13 Oct Manual arts band wins the grammy signature award
By Peter Horton
Step inside Manual Arts High School, turn left, follow the long corridor past the office, past the science building, turn right when you hear the sound of music, and you’ll arrive at Mr. Romeo Vera’s band classroom.
Vera is an engaging and dynamic man, with a quick pace and a broad smile. He is also a passionate teacher and a dedicated musician.
“When he teaches, he’s hard on us,” says sophomore Ashley Diaz, who entered the band last year. “But that makes us great.” Fellow sophomore Paula Lopez agrees: “He expects a lot. He’s a really great teacher.”
One of his great prides is the Grammy Signature Award his band class won in 2010. The award is a prestigious recognition of an excellent band program that came with a $5,000 grant and thousands of dollars worth of equipment.
In the seven years since he received the award, Mr. Vera has often thought about what it would take to win a second award. The award is a gilded gramophone, like the coveted musical award, but cut in half and mounted in a frame hanging on his classroom wall. Wouldn’t it be nice, Vera thought, to get the other half?
This year, the band has fulfilled that promise: on October 23rd, they will perform at the Grammy museum and receive their award, along with a grant of $7,500 for three years. The application process was rigorous. To prove that Manual Arts has an exceptional music program, Vera submitted recordings of the band performing and of himself teaching lessons. He also had to propose innovative uses for the money, including starting a percussion ensemble from scratch and collaborating with a composer. The percussion ensemble is already meeting, and the composition is a long term goal. Over the year, the band hopes to commission a piece that will capture the spirit of the school, a piece they would then perform for its world premiere.
Growing the band program to its present strength has taken a lot of work, from Vera and the students, as well as the counselors and the administration. Whereas more affluent schools can rely on feeder programs, at Manual Arts most students have little prior experience, and 9th graders wind up with Beginning Band on their schedule just “by happenstance,” Vera says. For the students to catch up in just a few years, they need to be self-motivated, and Vera sees his job as creating the circumstances for students to be successful.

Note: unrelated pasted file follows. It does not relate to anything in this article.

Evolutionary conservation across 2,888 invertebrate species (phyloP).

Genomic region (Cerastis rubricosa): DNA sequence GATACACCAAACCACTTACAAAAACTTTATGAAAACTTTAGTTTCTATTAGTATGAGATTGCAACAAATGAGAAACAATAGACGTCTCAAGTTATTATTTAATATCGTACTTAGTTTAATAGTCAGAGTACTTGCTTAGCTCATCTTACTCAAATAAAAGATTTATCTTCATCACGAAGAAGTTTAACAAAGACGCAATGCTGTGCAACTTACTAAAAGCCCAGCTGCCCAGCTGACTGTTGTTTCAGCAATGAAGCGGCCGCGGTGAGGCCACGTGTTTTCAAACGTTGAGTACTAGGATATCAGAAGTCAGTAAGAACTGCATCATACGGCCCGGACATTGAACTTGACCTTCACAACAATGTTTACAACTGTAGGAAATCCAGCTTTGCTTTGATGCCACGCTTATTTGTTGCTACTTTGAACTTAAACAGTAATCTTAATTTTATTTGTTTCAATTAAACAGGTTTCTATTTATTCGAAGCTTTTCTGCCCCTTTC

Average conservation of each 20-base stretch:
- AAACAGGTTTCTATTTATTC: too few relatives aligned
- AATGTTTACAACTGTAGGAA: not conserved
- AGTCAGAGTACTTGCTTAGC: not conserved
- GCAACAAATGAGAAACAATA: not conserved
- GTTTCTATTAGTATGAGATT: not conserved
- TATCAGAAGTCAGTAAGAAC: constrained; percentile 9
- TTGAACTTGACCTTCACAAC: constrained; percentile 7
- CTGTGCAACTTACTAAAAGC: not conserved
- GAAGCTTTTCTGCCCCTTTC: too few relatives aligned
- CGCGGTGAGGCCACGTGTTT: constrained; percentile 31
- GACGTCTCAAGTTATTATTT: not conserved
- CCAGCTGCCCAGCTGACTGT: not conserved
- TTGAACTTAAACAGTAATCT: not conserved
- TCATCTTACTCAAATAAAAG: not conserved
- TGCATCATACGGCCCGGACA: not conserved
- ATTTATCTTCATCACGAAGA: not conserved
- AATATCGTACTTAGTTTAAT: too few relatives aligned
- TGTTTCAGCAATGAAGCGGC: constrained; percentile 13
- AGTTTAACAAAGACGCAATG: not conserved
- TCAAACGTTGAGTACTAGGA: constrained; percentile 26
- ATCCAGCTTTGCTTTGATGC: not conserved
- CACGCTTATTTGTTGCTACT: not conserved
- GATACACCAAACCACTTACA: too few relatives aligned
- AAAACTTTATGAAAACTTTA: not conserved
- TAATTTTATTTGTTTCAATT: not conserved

“It takes a lot of hard work to get to that place,” he explains, “but then the motivation becomes intrinsic. I just have to find the spark to light that fire.” Part of that hard work is practice—thanks to the previous grant and other fund-raising, every student in Advanced Band is able to take their instrument home and is expected to practice as homework; they also practice together four days a week after school.
The band took advantage of another opportunity to practice earlier this year when they performed publicly in Exposition Park. Claudia Keller at the LA Promise Fund was able to arrange for the band to play before a live-streamed performance of Carmen from the LA Opera. On September 23rd, a warm Saturday evening, the band, together with Mr. Gronlund’s choir class from Manual Arts, entertained the crowd for forty-five minutes. The students had only been practicing together for a few weeks since returning from summer vacation, and twenty one of the thirty two students in the band were only entering their second year of playing—but the crowd was delighted and impressed, as was the teacher. “They couldn’t have done better,” Vera said, considering their experience and the amount of time they had to prepare this year. “Last year’s band couldn’t have done this. No band in twelve years could have done this.”
Most of the students who played in the park don’t aspire to become one of the musicians who showed up on the screen a while later, playing in the opera. But their experience in band can help them grow, regardless of their future plans. “I can’t enumerate the benefits,” Vera said—all the same, he tried to list a few. Taking the instruments home, the students learn to respect the equipment and develop responsibility. At the end of a class period, they’re responsible for cleaning the room. In a performance, they also come to feel a sense of group responsibility, the importance of meeting their peers’ expectations.
“Performing is a source of power and strength,” Vera says. “It will make them more comfortable down the line being up in front of people. Over years in the band program, kids grow gregarious.”
And when the band prospers, they help all the students, faculty, and staff at Manual Arts hold their heads high. Vera knows that the band is seen as a reflection of a community: “We just have to sell our vision—we want to be a beacon of greatness. We want to be something the school, the community, the city can look up to.”
Peter Horton, the LA Promise Fund School Workforce Coordinator, works to support students at Manual Arts by connecting them with mentorships, internships, and extracurricular programs, including The Intern Project and Girls Build LA.